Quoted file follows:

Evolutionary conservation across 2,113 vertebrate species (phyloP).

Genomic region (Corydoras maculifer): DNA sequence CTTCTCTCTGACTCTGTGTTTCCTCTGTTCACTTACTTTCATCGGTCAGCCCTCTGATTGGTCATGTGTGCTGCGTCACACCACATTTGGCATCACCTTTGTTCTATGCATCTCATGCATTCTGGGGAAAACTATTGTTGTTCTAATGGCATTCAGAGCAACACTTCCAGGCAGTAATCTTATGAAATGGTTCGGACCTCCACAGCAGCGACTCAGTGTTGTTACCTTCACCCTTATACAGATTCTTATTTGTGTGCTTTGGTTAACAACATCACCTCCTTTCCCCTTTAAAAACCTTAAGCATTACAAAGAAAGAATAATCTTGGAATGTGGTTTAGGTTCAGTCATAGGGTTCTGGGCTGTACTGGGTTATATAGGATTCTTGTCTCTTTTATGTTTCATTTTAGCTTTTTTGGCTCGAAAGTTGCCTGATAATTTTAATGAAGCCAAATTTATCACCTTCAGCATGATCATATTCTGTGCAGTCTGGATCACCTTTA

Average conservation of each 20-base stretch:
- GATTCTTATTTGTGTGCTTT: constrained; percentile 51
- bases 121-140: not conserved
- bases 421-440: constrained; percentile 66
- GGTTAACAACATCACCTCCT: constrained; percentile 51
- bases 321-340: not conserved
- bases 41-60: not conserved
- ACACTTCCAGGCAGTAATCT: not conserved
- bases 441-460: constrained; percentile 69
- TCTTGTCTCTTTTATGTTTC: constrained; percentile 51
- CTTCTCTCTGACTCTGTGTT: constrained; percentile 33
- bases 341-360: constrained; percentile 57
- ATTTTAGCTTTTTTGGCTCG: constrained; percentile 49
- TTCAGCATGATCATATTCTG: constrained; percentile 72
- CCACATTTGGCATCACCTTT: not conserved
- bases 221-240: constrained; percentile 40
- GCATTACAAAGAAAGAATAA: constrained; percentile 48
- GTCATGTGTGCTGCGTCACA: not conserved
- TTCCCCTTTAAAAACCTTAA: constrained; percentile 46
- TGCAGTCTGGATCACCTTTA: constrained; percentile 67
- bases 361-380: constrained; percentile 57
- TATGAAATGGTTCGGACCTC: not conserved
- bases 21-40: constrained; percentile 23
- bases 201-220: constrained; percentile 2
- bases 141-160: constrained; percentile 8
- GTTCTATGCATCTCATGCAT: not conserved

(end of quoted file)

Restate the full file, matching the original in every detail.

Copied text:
Evolutionary conservation across 2,113 vertebrate species (phyloP).

Genomic region (Corydoras maculifer): DNA sequence CTTCTCTCTGACTCTGTGTTTCCTCTGTTCACTTACTTTCATCGGTCAGCCCTCTGATTGGTCATGTGTGCTGCGTCACACCACATTTGGCATCACCTTTGTTCTATGCATCTCATGCATTCTGGGGAAAACTATTGTTGTTCTAATGGCATTCAGAGCAACACTTCCAGGCAGTAATCTTATGAAATGGTTCGGACCTCCACAGCAGCGACTCAGTGTTGTTACCTTCACCCTTATACAGATTCTTATTTGTGTGCTTTGGTTAACAACATCACCTCCTTTCCCCTTTAAAAACCTTAAGCATTACAAAGAAAGAATAATCTTGGAATGTGGTTTAGGTTCAGTCATAGGGTTCTGGGCTGTACTGGGTTATATAGGATTCTTGTCTCTTTTATGTTTCATTTTAGCTTTTTTGGCTCGAAAGTTGCCTGATAATTTTAATGAAGCCAAATTTATCACCTTCAGCATGATCATATTCTGTGCAGTCTGGATCACCTTTA

Average conservation of each 20-base stretch:
- GATTCTTATTTGTGTGCTTT: constrained; percentile 51
- bases 121-140: not conserved
- bases 421-440: constrained; percentile 66
- GGTTAACAACATCACCTCCT: constrained; percentile 51
- bases 321-340: not conserved
- bases 41-60: not conserved
- ACACTTCCAGGCAGTAATCT: not conserved
- bases 441-460: constrained; percentile 69
- TCTTGTCTCTTTTATGTTTC: constrained; percentile 51
- CTTCTCTCTGACTCTGTGTT: constrained; percentile 33
- bases 341-360: constrained; percentile 57
- ATTTTAGCTTTTTTGGCTCG: constrained; percentile 49
- TTCAGCATGATCATATTCTG: constrained; percentile 72
- CCACATTTGGCATCACCTTT: not conserved
- bases 221-240: constrained; percentile 40
- GCATTACAAAGAAAGAATAA: constrained; percentile 48
- GTCATGTGTGCTGCGTCACA: not conserved
- TTCCCCTTTAAAAACCTTAA: constrained; percentile 46
- TGCAGTCTGGATCACCTTTA: constrained; percentile 67
- bases 361-380: constrained; percentile 57
- TATGAAATGGTTCGGACCTC: not conserved
- bases 21-40: constrained; percentile 23
- bases 201-220: constrained; percentile 2
- bases 141-160: constrained; percentile 8
- GTTCTATGCATCTCATGCAT: not conserved